UBC Undergraduate Research

Life cycle assessment of Titanoboa and its activities Rathore, Amna 2012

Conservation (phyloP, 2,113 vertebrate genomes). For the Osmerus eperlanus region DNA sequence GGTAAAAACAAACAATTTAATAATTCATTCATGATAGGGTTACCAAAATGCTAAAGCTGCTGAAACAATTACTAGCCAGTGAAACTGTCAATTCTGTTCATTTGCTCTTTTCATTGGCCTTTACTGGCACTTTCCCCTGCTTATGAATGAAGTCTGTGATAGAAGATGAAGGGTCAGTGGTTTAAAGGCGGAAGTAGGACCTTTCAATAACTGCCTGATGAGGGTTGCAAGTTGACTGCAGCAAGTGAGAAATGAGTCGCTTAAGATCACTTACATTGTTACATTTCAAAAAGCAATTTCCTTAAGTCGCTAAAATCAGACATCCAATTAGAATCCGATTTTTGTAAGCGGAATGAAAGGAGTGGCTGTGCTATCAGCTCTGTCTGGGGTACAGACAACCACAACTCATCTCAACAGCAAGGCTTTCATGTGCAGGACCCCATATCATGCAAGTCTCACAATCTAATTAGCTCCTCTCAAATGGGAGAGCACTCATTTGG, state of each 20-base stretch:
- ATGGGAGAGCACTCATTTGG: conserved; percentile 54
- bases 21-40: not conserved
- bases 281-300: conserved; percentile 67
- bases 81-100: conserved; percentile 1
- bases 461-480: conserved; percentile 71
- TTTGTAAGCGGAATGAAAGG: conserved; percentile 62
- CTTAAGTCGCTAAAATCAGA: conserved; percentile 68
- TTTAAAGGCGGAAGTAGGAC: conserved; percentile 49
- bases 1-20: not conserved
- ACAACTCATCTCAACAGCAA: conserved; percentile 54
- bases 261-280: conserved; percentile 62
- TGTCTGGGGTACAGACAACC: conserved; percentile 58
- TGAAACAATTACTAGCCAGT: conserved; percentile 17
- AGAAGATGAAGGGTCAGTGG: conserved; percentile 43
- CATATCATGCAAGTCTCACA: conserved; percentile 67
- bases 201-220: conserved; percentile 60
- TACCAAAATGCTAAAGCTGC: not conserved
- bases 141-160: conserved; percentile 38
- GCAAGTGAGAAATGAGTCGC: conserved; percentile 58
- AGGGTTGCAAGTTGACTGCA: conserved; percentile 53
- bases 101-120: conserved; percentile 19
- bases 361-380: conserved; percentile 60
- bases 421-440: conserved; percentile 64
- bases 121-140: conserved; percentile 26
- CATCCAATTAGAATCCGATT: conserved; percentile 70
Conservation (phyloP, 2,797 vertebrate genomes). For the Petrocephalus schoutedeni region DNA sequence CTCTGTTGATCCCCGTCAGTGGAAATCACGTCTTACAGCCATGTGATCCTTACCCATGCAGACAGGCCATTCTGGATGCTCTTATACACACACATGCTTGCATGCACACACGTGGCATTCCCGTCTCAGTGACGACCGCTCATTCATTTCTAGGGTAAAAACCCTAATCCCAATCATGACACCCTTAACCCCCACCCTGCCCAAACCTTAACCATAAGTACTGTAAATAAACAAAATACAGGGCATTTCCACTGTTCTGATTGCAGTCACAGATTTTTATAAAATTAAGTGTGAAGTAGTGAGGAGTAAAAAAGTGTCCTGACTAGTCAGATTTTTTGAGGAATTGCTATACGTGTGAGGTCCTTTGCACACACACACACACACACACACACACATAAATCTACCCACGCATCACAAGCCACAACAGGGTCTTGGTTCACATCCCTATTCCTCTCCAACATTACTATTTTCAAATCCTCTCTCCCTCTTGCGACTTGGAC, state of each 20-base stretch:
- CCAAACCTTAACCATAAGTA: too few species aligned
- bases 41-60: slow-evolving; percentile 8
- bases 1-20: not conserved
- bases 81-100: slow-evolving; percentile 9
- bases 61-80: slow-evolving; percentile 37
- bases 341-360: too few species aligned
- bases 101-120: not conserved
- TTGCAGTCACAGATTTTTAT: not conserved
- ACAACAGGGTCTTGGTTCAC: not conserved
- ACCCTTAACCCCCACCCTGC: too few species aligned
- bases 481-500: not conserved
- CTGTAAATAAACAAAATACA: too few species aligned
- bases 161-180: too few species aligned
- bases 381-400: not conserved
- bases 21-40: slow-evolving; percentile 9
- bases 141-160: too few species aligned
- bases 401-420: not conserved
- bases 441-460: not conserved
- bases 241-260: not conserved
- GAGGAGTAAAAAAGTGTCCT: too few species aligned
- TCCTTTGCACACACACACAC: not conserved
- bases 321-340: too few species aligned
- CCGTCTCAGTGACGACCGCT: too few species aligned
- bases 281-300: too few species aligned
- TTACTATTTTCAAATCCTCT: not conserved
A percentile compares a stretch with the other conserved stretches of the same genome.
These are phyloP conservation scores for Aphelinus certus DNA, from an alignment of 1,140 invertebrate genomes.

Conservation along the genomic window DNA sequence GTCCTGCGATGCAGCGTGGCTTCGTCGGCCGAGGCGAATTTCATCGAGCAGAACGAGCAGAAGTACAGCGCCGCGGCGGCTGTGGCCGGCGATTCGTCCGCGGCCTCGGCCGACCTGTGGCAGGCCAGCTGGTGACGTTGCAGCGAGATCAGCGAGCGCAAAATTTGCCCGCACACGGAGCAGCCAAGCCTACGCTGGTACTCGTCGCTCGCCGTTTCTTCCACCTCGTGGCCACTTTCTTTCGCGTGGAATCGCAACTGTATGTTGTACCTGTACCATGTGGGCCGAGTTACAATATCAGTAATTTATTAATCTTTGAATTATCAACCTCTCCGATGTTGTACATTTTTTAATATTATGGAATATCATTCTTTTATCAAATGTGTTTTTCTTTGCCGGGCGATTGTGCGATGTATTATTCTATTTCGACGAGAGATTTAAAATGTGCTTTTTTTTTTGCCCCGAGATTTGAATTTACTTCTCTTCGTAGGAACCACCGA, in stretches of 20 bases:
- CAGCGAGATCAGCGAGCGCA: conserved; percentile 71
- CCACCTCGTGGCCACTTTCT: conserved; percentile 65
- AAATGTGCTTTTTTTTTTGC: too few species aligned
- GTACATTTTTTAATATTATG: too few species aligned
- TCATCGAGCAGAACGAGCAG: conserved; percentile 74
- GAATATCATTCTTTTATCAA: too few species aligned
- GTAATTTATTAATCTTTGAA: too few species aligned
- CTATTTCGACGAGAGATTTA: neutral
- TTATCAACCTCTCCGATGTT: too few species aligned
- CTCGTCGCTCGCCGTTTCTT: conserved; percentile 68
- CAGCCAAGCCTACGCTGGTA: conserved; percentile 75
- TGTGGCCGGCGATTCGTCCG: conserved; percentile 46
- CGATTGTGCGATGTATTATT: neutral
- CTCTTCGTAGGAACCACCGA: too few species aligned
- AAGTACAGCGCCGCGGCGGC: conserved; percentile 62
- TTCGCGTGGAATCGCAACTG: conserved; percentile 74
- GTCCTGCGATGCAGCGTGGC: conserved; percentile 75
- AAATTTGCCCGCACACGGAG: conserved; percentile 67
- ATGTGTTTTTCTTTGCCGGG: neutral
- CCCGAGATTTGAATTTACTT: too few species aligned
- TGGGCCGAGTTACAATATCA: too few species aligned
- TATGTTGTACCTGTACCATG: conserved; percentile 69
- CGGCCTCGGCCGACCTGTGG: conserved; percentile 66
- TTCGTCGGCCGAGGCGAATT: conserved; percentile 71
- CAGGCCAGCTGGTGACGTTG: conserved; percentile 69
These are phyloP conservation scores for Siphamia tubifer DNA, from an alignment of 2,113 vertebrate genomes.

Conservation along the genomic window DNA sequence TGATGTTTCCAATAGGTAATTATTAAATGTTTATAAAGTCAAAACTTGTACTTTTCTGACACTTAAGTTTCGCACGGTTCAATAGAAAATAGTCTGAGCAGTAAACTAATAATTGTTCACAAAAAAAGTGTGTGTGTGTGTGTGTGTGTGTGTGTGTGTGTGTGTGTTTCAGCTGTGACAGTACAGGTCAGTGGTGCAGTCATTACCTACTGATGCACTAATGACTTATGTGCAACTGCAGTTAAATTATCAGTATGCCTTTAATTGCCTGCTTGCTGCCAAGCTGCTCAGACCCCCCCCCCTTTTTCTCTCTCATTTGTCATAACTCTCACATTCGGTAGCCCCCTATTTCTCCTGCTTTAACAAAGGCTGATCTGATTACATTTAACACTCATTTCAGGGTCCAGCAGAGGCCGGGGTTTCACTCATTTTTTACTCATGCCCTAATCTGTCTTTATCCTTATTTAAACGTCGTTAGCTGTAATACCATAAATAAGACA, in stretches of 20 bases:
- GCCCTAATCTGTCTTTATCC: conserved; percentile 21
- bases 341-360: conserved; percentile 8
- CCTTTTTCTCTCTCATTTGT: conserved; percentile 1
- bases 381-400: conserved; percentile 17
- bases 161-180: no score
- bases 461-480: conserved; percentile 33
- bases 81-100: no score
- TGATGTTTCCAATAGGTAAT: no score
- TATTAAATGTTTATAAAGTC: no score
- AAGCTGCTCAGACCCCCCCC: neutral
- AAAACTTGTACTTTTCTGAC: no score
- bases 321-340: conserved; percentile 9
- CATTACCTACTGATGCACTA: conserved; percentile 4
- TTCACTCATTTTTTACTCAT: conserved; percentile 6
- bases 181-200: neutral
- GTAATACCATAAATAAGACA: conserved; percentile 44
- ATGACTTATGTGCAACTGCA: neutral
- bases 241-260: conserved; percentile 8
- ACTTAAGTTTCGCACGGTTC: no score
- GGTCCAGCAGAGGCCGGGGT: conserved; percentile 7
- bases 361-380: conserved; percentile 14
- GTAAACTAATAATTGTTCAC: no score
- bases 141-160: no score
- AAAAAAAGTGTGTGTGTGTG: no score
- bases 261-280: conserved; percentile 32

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Geog419 LCA Amna Rathore 1   Life Cycle Assessment of Titanoboa and its Activities    Report Prepared at the Request of EatART, in Partial Fullfillment of UBC Geog 419: Research in Environmental Geography, for Dr. David Brownstein    By Amna Rathore    Geog419 LCA Amna Rathore 2  Introduction This project is focused on conducting a life cycle assessment (LCA) on Titanoboa, which is a 35 foot long electromechanical snake (EatART). In its current state the snake weighs 1 ton and is 35 feet long, but it is currently being enlarged and in its final state it will be 50 feet long (EatART). It is remote controlled and is capable of 5 different modes of motion. Its body is made of aluminum vertebrae with internal lighting and animated eyes (EatART). This assessment will follow Titanoboa from its design and construction to its use and eventual disposal. This study will provide an evaluation of the total energy consumption of Titanoboa along with its carbon footprint and recommendations for carbon footprint reduction. In order to conduct this study I used the LCA software called Quantis. This evaluation is conducted for the benefit of EatART, an educational non-profit organization founded by artists, designers, and engineers, who voluntarily construct large scale kinetic and robotic sculptures. These sculptures are used as public educational tools, aimed at increasing awareness and to raise questions about current energy consumption patterns. A major part of the educational public involvement includes regular long distance travel for these projects, which are regularly displayed at exhibitions, fairs and venues across North America. This extensive schedule is the reason why EatART is concerned and interested in learning about the carbon footprint of their activities. This LCA will be extremely beneficial for the organization because it is not site specific and with their extensive travels it will assist EatART in learning about the carbon footprint and energy consumption patterns of Titanoboa as it travels to various venues. Geog419 LCA Amna Rathore 3 Ultimately this paper aims to answer the question put forward by EatART: What is the total energy and carbon footprint of Titanoboa, and its environmental education activities. After an analysis of its creation and its activities I aim to provide EatART with recommendations and suggestions that do not compromise on the quality or scale of their educational outreach programming.  Life Cycle Assessment According to the International Organization for Standardization (ISO) life cycle assessment is defined as the “Compilation and evaluation of the inputs, outputs and potential impacts of a product system throughout its life cycle” (International Organization for Standardization). While conducting a life cycle assessment you are following a product from its cradle to its grave. ISO standards outline a set of fixed protocol for performing a LCA study which is referred to as the methodological framework of an LCA (Baumann and Tillman 2004). ISO divides an LCA study into four different phases: goal and scope definition, inventory analysis, impact assessment and interpretation (Baumann and Tillman 2004). Following the ISO methodology, I have divided the rest of the paper in these four phases, explaining my observations and analysis along each step. Goal and Scope Titanoboa is a reincarnation of an ancient 50 ft long serpent which became extinct due to climate change (EatART). This project was created for educational purposes: “to provoke discussion about our daily energy use and climate change in a historical context” (EatART). EatART’s mandate is to educate people about energy use and climate change Geog419 LCA Amna Rathore 4 through the creation of large pieces of art but they have not conducted a complete study on how their actions and initiatives are impacting climate change. EatART asked for this study to be carried out for the purpose of identifying which activities in the life cycle of Titanoboa contribute the most to the environmental impact associated with this product and what are the improvement possibilities in the life cycle of Titanoboa. Titanoboa does a lot of traveling so EatART identified that as their biggest concern and asked me to focus this study on transportation. The goal of the study includes providing EatART with recommendations on how to efficiently transport artwork to various destinations while minimizing their carbon footprint. Hence the intended audience of this study is the organization, because they want to use this study as a benchmark for other projects, which would eventually result in reorganizing their transportation methods. Due to time constraints and the well defined focus requested by EatART, I was unable to follow Titanoboa from its inception i.e. raw materials acquisition. I have only focused on three life cycle stages for Titanoboa: design and construction, usage and deconstruction. The design and construction phase includes all the materials, lab and energy consumption by various tools. The usage phase includes Titanoboa’s travels over the past year, the different modes it has used for traveling and the generator or solar energy used to charge Titanoboa. It was hard to create a system boundary around these three life cycle stages because of the fact that Titanoboa is a moving object, which requires people to constantly travel with it across North America. But I set the EatART lab as the boundary this includes the materials and tools in it used to construct Titanoboa. I had difficulties choosing a functional unit which would describe product processes in a comparative framework focused on environmental impacts versus Geog419 LCA Amna Rathore 5 educational outreach. It is very hard to express the function of Titanoboa in quantifiable terms, as a functional unit because it is a moving piece of art. Its main function can be described as an educational or entertainment tool used to increase environmental awareness. In order to quantify its main function I would need data about the number of people “educated” or impacted by this artwork. Acquiring this data was extremely difficult, time consuming and inaccurate. Since EatART’s focus is on the transportation phase of the lifecycle, I quantified impacts per event because the delivery of the artwork became the focus. Thus the functional unit is defined as impacts/kilometers (KM) traveled, multiplied by the weight of the truck with the passengers, weight of the trailer carrying the artwork, weight of the artwork being carried, weight of the people traveling with the artwork. Usually EatART transports their projects on the road via a trailer pulled by a truck or pulled by their house car called the suburban (Brinson 2012). The trailer is sometimes shared by 2 projects so the weight of the other project becomes an important factor distributing potential environmental impacts (Brinson 2012). Transportation is EatART’s major concern, which is why I focused my investigation on Titanoboa’s impacts on climate change. This is one of the limitations of this study because I did not look into other impact categories such as impacts on resources or biodiversity. Another limitation to this study is the fact that in its current state Titanoboa is only 2/3 completed which is why the project lead Charlie Brinson provided me with rough estimations of the data I needed. I had to rely on him as a primary resource for data collection because he is the only one who knows how much aluminum, steel and other materials were acquired to construct the snake. He is also the only person keeping a log of Titanoboa’s travels and the actual distances covered. I do Geog419 LCA Amna Rathore 6 not believe my data collection method will be a problem because this is not a comparative study because there has been no previous study like this, hence it is actually a benchmark study for future EatART project comparisons.  Life Cycle Inventory Analysis The inventory analysis (LCI) is the second phase of the LCA study and is directed by the goals and scope discussed in the first phase (Guinee et al. 2002). The life cycle inventory analysis phase includes a flowchart documenting all modeled activities and the flows between them (Baumann and Tillman 2004). Figure 1 shows the flow chart for Titanoboa highlighting the relevant activities. FIGURE 1: Flow Chart             Design (Acquisition of Materials/ components) - Aluminum (2 types of alloys) - Steel hydraulic components - Plastic  - Hydraulic oil - Lithium polymer batteries Construction  - Power tool usage: welder, jigsaw, chop saw, grinder, soldering iron - EatART lab energy consumption: electricity Use (Transport to Various Events) - Trailer - U-haul truck - Suburban van - Gas generator to recharge the snake - Solar array  Geog419 LCA Amna Rathore 7    Project lead Charlie Brinson provided me with all the numbers I needed regarding the materials and energy consumption and transportation. To validate the data I also compared some of his data with other sources, for example he told me that each of the thirty-two lithium batteries used in Titanoboa were 24 volt each, I compared this number against an online data source (Brinson 2012). Appendix A provides all the data that was collected from Charlie and it also shows how the data was standardized and converted into different units for the LCA software Quantis. There are multiple programs that perform LCA’s using internationally recognized databases (LCA Alliance). I was advised to use Quantis for this paper by the LCA Alliance at UBC because it has the largest volume of data about emission factors focusing on transportation (LCA Alliance). Quantis is a software that people use to assess and manage their environmental impacts uses technology and various internationally known databases (Quantis 2009). As you can see in Appendix A under the use phase there are various modes of travel. EatART either attaches their trailer to a rental U-Haul truck or they use their lab car which is a 1996 Chevrolet Suburban (Brinson, 2012). They are also thinking of investing in a new passenger van either the Chevrolet Express 3500, GMC Savanna 3500 or a Ford E-350 (Charlie). I wanted to compare the modes of transport in order to identify the most environmentally friendly. In order to conduct a comparative analysis I first had to standardize the data. In my functional unit I decided to quantify impacts/ per event and focused on weight. I added up the weight of the artwork and the weight of the U-Haul truck and the trailer or the weight of the suburban and the trailer and multiplied that by the total kilometers traveled by Titanoboa. The end result gave me a unit of metric ton- Geog419 LCA Amna Rathore 8 Kilometer for each of the modes of travel. I also did the same for the Chevrolet Express, GMC Savanna and the Ford E-350 in order to provide EatART with the best solution. Quantis allowed me to set up the structure of the study according to the goals and scope defined earlier. In Quantis data was classified under the following headings: design and construction, use and end phase. I did not enter any data for the end phase because I was told that eventually Titanoboa will be displayed permanently in a museum. After adding the numerical data in Quantis for each of the phases, I used data sets to add input and output flows. Flows are seen as inputs into the system to create Titanoboa so flows are the raw materials acquired by EatART (Quantis 2009). Flows in Quantis are attached to flow types that generally describe what the flow represents and the units of measurement (Quantis). A good example of this is the amount of electricity consumed by the EatART lab while constructing Titanoboa, thus the flow type in this situation is electricity. Each flow I entered in Quantis I added corresponding environmental factors which are processes describing the production methodology (Quantis). The databases that Quantis uses helps because they have pre-calculated emission factors attached to each process associated with a flow.  Impact Assessment The third stage of a LCA is the Life cycle impact assessment (LCIA) which describes the environmental costs of the environmental loads identified and quantified in the previous phase (Baumann and Tillman 2004). There are various LCIA methods which aim to connect each life cycle inventory result with corresponding environmental impacts. Quantis uses IMPACT2002+ as a LCIA methodology (Quantis 2009). IMPACT2002+ links all the inventory results to 14 midpoint categories including ozone Geog419 LCA Amna Rathore 9 layer depletion, global warming and human toxicity, to four main damage categories: human health, ecosystem quality, climate change and resources (Jolliet et al). This study focuses on transportation, which is why I chose climate change as the only impact category of interest, in order to understand the effects of Titanoboa’s travel activities. In Quantis and IMPACT2002+, climate change represents the impact on global warming and is measured as the total emissions of CO2, and its associated unit is kg CO2- eq (Jolliet et al). According to the analysis Titanoboa’s design and construction phase resulted in total emissions of 3,322.17 kg CO2- eq, while the use phase produced 454,339.29 kg CO2- eq (Quantis 2009). These results were expected, and they justify EatArt’s decision to focus this study only on the transportation impacts. Figure 2 provides a representation of the comparison between the two phases.  FIGURE 2: Comparison between the Design, Construction Phase and Use Phase            Geog419 LCA Amna Rathore 10 Analyzing the various modes of travel was extremely important because this is one way EatART can reduce its carbon footprint. Figure 3 shows a view of the impact of climate change caused by the various modes of travel. FIGURE 3: Comparison between Modes of Transportation           EatART usually also carries their solar array or a small gas generator with them to charge Titanoboa at various events. I compared their efficiency’s in terms of transportation to see which one would have a lower impact on climate change. Figure 4 shows the results of this comparison. FIGURE 4: Comparison between Transportation of Solar Array and Generator Set Geog419 LCA Amna Rathore 11           Interpretation and Recommendations  The last phase of a LCA is the interpretation phase, for the purposes of this paper I have grouped this phase along with the recommendations. After interpreting the analysis there are 3 important recommendations I will forward to EatART. 1- It is clear according to Figure 3 that their current car the Chevrolet Suburban is causing the maximum impact on climate change if you compare the suburban with the U haul. Renting a U-Haul truck might cost them a little more, but in terms of environmental damage the U-Haul is causing is 7’066.41 kg CO2-eq emissions, while the Suburban is causing 52’485.5 kg CO2-eq. But these numbers appear to be less significant when I look at the numbers associated with the other vehicles EatART is thinking of purchasing. The GMC Savanna and Ford E-350 would emit 132’218.17 kg of CO2-eq. This is significantly more than the U-Haul truck and the Suburban. My recommendation to EatART would be to look for better alternate vehicle options. It seems that the size of the van or the truck they would like to invest in is an important determining factor. The U-Haul truck has Geog419 LCA Amna Rathore 12 better fuel efficiency over longer distances, which is why it has lower carbon emissions compared to the Suburban. EatART was also thinking of investing in a diesel engine in order to use biodiesel as a fuel. A study done by Nocker et al concluded that fossil diesel fuel is environmentally better than biodiesel taking into consideration all the assumptions made by the authors for the LCA (1998). Even though biodiesel performed better for the global warming potential indicator it did perform much worse for other impacts such as acidification, water, eutrophication etc (Nocker et al 1998). The total social costs which include private production costs and external environmental damage cost are higher for biodiesel than for fossil diesel (Nocker et al 1998). 2- The figures above not only show the variation associated with the different modes of transportation but also that there is a significant amount of environmental impact being caused by the transportation of these heavy objects. These numbers in some ways contradict EatART’s mandate of spreading awareness about current levels of energy consumption. I cannot recommend artists to not create huge pieces of art and I also cannot recommend them travel shorter distances. But what I would recommend that they conduct a life cycle sustainability analysis on their activities. This could be as easy as a cost and benefit analysis. My suggestion would be for the artists at EatART to sit together and make a radius around their lab which is where the artwork is stored. This radius should reflect the locations they can travel to before the costs of their traveling become higher than the benefits. In order to figure out the benefits they could consider the number of children they have educated over the years or at specific events they have Geog419 LCA Amna Rathore 13 participated and impacted people’s energy consumption patterns. They can compare this data against the environmental impacts caused by transportation. This will not only help them focus on local venues but also to hopefully realize that in some situations the distances they travel to increase energy awareness overshadows the costs they are paying in terms of the impact on climate change. 3- After comparing the effects of carrying a solar array and a gas generator I would recommend to EatART that they carry the gas generator when they are covering longer distances. The longest distance they have traveled has been to NYC which is 4800 km away from the EatART lab, while the shortest distance they have traveled is 8 km to the Vancouver Art Gallery. In my analysis I also factored the amount of fuel used for the gas generator and its effects on climate change but these are overshadowed by the weight of the solar array. Solar arrays are extremely heavy; each set weighs 200 pounds and provides 600 Watts of energy. Titanoboa needs 1200 Watts of energy to charge at an event. This means EatART has to carry two sets of solar arrays on each trip but occasionally they also need to carry the generator as a backup depending on the time of year and amount of sunlight available at their location. They do not always get peak energy output from the solar panels each day. This is why I would recommend that they carry the gas generator, which weighs 70 pounds, over longer distances because it will be more efficient and it will cause less environmental damage than the solar array. Also they will not be dependent on local weather conditions.   Geog419 LCA Amna Rathore 14 Study Limitations There are various limitations to this study a few of them I have already mentioned above. Titanoboa in its current state is not a complete finished product because EatART is still building upon it so most of the measures given are rough estimates of what the finished product would have consumed. Another important limitation to consider is the allocation of the energy usage in the lab. Since the EatArt lab is shared by different teams working on different projects all the estimates of energy used from the lab on Titanoboa are rough estimates. Another limitation to this study would be the fact that I have only focused on climate change which gives me a very narrow perspective on the environmental impacts being caused by EatART’s activities but I did this in order to fulfill the desires of the organization.  Future Research As I suggested earlier a life cycle sustainability analysis would be extremely beneficial for this non-profit educational organization. LCA has previously focused on environmental impacts but life cycle sustainability analysis has the capability of including various other dimensions and relationships which would allow EatART to compare and examine their environmental impact versus their mandate of public outreach. Currently my study only focused on the artwork and the modes of transportation but I believe it is important to also look at the number of people they come in contact with over the multiple exhibitions and fairs they present at. This analysis will help them consider the offset of education on the carbon footprint of the project itself.  Geog419 LCA Amna Rathore 15 APPENDIX A: Design Data as collected Standardized Data (For the purposes of the software) Assumptions Aluminum H116 alloy 70% H32 alloy 30% 5100 cubic inches  83. 57 kg H116 = 58.499 H32 = 25.071  Hydraulic oil 7.5  US gallons 28.4 kg Hydraulic components 41 hydraulic cylinders each one 5 lbs of steel  = 205 lbs total 92.99 kg HDPE polycarbonate plastic 13000 cubic inches 213 kg 32 Lithium polymer batteries Each battery is 0.754 kg 24.128 kg Since each battery is 0.754 kg so multiplied that by 32. Construction Welder  6 k W for 400 minutes 40 k W h Converted 400 minutes to hours = 6.667 6 k W multiplied by 6.677. Jig saw  780 Watts used for 1000 Minutes 13 k W h Converted 1000 minutes into hours=  16.67 780 W converted to k W = 0.78 k W. multiplied 16.67 h by 0.78 k W. Chop saw 1200 Watts for 30 minutes 0.6 k W h Converted 1200 W into k W = 1.2 k W Geog419 LCA Amna Rathore 16 Multiply 1.2 k W by 0.5 hours. Grinder 500 Watts for 2000 minutes 0.6 k W h Converted 500 W into k W= 0.5 2000 minutes into hours= 33.33 hours Multiplied 0.05 k W by 33.33 hours. Soldering iron 50 Watts for 15000 minutes 12.5 k W h Converted 50 W into k W = 0.05 kW 15000 minutes into hours = 250 hours Multiplied 0.05 k W by 250 hours.  EatART Lab - 8 x 80 W fluorescent lights - 8 large sodium lights 1 k W each. - 197 k W h - 2457.6 k W h - Lab is shared between other projects so in order to allocate Titanoboa’s share I added up all the minutes the power tools were used to construct it to get a rough estimate which was 18, 430 minutes  = 307.2 hours. 80W x 80 = 640 Geog419 LCA Amna Rathore 17 W. Converted 640 W into k W = 0.64 k W. 0.64 k W multiplied by 307.2 hours = 197 k W h. - 1 k W multiplied by 8 large lights = 8 k W. 8 k W multiplied by 307.2 hours = 2457.6 k W h  Use U-Haul Truck + Trailer U-Haul truck weight: 12,000 pounds Trailer: 1920 pounds 27’303 metric- tons Kilometers I needed to convert the data given to me into metric- ton Kilometer to be able to input this data into Quantis. I added the weight of the trailer and the weight of the snake and multiplied that by the total distance Titanoboa has traveled so far which is 15270.1 Kilo meter. I did not add the weight of the truck itself because Quantis lets you pick the type of the truck as an environmental flow which has Geog419 LCA Amna Rathore 18  pre-calculated data on the weight of the truck, its fuel efficiency etc Suburban + Trailer Suburban weight: 5551 pounds 27’303 metric- tons kilometers I followed the same procedure outlined above. Ford E-350 Ford weight= 5584 pounds 65’830 metric- tons kilometers I added up the weight of the trailer and the snake and multiplied that by the total distance traveled. Again I did not add the weight of the car itself because Quantis uses its databases to do that. Chevrolet Express 3500 Chevrolet weight= 6009 pounds 68’780 metric- tons kilometers Same procedure as above GMC Savanna GMC Savanna weight= 6009 pounds 68’780 metric-tons kilometers Same procedure as above. Geog419 LCA Amna Rathore 19 Bibliography Baumann, Henrike, and Anne Marie Tillman. The Hitch Hiker’s Guide to LCA: An Orientation in Life Cycle Assessment Methodology and Application. Lund: Studentlitteratur, 2004. Print.  Charlie, Brinson. Personal Interview. 25 Feb. 2012. EatART. n.d. Web. 20 Jan.2012. <eatart.org> Guinee, B., Jeroen et al. Handbook on Life Cycle Assessment: Operational Guide to the ISO Standards. Dordrecht: Kluwer Academic Publishers, 2002. Print. Guinee, B., Jeroen et al. “Life Cycle Assessment: Past, Present, and Future.” Environmental Science & Technology 45 (2011):90-96. Google Scholar. Web. 30 Jan. 2012. International Organization for Standardization. “International Standards for Business, Government and Society.” n.d. Web. 25 Jan. 2012  <http://www.iso.org> Jolliet, Olivier., et al. “IMPACT 2002+: A New Life Cycle Impact Assesment Methodology.” Ecomed Publishers. Google Scholar. Web 2 Feb. 2012. LCA Alliance @ UBC. “An interdisciplinary think-tank for LCA at the University of British Columbia.” Blog. n.d. Web. 20 Feb. 2012. Quantis. “Sustainability Counts.” 2009. Web. 20 Mar. 2012. <quantis- intl.com/software.php> Nocker, De., et al. “Comparison of LCA and External Cost Analysis for Biodiesel and Geog419 LCA Amna Rathore 20 Diesel.” 1998. Google Scholar. Web. 30 Feb. 2012.